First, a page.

I particularly agree with the last sentence in this article, as the very purpose of threat hunting is for the defender to proactively go out and hunt for a possible compromise or breach, based on a theory, a hypothesis, or from threat intelligence sources, as opposed to reactively waiting for inbound alarms before attempting to start down the path of investigations and incident response.
Merged with security best practice such as disaster recovery planning, patching, AI and machine learning, this can provide a positive boost for the defenders of networks.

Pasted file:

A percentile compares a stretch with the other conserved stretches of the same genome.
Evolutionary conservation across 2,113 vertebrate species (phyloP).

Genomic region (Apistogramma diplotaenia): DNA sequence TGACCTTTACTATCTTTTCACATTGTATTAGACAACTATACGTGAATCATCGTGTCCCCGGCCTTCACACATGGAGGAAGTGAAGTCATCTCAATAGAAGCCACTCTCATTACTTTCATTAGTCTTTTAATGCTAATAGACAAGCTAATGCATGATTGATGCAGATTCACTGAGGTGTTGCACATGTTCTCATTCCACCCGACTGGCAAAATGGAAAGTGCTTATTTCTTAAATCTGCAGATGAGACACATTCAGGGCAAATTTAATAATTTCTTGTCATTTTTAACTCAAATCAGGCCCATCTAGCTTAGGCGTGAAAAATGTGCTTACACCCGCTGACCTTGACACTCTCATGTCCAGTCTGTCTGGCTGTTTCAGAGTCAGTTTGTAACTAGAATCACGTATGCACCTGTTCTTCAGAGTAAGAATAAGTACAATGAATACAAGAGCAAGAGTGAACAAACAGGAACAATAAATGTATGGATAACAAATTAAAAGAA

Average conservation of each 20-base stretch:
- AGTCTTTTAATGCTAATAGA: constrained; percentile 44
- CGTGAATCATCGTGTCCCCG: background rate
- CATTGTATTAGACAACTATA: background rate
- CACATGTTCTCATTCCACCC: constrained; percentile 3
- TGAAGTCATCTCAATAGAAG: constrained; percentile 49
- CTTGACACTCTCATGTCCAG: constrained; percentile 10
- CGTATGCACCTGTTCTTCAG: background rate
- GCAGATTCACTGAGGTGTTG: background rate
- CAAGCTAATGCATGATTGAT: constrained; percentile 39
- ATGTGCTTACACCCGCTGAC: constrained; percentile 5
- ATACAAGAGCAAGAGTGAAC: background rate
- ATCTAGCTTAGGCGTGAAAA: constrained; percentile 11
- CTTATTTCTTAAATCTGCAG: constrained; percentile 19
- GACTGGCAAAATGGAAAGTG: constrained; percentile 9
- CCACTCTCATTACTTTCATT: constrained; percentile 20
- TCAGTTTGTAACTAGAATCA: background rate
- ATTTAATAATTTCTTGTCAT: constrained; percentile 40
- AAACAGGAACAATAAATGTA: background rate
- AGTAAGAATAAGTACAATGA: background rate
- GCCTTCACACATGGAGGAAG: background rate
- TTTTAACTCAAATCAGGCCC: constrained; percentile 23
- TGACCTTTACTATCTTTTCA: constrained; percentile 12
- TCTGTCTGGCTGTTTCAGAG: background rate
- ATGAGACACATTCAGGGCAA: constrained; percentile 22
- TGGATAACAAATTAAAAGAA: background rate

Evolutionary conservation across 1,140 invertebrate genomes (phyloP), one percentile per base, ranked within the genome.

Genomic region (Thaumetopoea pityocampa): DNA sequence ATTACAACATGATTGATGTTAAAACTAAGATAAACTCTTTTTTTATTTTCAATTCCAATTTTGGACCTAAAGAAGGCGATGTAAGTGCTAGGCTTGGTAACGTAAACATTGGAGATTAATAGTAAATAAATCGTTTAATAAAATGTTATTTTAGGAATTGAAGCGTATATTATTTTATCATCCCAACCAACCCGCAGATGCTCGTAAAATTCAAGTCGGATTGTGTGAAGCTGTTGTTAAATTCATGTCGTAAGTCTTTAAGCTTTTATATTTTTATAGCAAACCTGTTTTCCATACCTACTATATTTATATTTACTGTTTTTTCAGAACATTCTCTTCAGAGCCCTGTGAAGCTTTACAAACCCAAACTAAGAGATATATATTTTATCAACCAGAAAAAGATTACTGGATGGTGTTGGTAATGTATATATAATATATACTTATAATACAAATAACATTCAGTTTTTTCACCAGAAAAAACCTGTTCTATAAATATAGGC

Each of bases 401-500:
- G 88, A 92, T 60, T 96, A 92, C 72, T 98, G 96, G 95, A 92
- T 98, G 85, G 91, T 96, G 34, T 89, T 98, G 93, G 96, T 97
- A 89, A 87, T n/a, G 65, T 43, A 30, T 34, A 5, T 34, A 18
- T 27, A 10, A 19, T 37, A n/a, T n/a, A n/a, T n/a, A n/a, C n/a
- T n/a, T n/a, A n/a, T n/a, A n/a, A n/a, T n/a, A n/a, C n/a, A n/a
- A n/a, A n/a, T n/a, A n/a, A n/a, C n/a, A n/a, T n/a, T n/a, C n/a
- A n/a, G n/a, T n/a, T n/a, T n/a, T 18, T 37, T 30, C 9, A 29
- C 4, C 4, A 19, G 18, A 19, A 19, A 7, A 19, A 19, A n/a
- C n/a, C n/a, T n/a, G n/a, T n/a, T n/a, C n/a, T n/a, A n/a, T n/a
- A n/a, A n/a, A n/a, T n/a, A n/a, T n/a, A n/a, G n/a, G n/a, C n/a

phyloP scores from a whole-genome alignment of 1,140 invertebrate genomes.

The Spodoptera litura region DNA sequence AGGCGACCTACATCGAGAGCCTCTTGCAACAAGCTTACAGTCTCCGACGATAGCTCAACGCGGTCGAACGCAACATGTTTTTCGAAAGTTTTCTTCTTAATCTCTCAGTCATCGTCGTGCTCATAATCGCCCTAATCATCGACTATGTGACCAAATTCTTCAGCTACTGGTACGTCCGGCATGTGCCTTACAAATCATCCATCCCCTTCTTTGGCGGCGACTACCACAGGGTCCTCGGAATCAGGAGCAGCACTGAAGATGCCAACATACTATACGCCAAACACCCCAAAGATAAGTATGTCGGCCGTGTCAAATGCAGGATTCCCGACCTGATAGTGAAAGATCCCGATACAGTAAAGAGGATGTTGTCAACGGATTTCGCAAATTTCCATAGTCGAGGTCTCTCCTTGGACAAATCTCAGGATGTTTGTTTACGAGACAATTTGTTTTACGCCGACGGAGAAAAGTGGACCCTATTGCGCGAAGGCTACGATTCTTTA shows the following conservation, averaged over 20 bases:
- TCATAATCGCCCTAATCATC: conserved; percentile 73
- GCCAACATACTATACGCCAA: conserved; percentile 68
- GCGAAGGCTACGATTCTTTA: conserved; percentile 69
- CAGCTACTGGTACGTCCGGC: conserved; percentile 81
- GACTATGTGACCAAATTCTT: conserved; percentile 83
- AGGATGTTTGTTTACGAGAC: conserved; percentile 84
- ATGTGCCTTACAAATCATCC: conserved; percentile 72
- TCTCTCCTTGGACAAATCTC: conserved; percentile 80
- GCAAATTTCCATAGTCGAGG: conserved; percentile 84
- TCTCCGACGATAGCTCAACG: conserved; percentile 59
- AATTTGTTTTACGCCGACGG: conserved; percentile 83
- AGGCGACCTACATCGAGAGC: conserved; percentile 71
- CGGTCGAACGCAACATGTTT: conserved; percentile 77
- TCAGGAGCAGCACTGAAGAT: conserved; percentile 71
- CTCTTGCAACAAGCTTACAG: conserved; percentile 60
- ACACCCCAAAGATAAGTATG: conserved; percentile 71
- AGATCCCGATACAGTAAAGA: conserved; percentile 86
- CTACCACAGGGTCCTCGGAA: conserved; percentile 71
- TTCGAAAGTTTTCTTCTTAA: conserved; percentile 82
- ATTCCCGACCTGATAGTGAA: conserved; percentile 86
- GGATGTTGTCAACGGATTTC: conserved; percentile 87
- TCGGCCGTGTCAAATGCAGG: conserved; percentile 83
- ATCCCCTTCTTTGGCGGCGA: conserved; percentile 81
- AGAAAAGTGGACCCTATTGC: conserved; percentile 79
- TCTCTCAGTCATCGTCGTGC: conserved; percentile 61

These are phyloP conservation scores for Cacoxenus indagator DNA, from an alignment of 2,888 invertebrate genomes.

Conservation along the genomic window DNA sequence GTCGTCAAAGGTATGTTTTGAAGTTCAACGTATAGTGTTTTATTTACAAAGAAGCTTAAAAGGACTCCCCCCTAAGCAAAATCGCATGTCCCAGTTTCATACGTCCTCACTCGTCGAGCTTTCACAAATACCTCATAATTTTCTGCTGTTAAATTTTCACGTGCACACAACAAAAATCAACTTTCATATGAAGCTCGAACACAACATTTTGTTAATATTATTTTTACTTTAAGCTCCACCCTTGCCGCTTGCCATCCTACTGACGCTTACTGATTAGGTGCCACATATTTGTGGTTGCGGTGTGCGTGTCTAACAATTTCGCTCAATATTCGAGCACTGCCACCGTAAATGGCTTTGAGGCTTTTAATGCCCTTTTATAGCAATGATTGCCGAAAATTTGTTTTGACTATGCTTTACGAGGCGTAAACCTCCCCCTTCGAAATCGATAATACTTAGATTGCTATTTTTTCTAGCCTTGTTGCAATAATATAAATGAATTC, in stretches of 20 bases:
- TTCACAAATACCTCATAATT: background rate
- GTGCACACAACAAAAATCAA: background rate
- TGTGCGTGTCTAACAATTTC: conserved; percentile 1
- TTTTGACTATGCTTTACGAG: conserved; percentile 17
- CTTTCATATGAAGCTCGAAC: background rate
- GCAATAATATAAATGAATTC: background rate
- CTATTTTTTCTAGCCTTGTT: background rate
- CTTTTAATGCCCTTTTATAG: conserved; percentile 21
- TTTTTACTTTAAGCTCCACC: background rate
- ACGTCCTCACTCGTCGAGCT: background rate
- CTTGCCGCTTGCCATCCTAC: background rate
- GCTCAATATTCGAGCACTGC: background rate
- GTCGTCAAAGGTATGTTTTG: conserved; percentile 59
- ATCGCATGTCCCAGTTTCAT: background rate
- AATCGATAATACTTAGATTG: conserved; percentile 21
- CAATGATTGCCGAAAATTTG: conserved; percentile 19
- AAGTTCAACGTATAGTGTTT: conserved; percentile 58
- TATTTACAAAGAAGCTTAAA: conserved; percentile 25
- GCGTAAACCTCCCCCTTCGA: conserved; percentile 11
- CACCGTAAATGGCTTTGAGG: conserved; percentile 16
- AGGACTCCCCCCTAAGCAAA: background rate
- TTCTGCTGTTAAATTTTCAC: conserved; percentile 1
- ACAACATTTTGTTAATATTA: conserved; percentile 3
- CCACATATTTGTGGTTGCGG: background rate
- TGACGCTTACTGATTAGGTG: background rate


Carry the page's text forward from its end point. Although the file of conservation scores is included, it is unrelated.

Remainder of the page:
I recently presented some ideas around threat hunting in a webinar available here. I also discussed threat hunting basics and how to leverage open source tools, as well as existing security capabilities, to help get you started, on the Security Weekly show.
It’s never a question of if another crippling cyber-attack will take place, only a matter of when. As security teams prepare for the next ransomware epidemic, it’s critical for preventive measures beyond traditional security to be implemented. Tactics such as patching, behavioral-based detection, machine learning, and threat hunting shift the advantage away from the attacker, toward the defender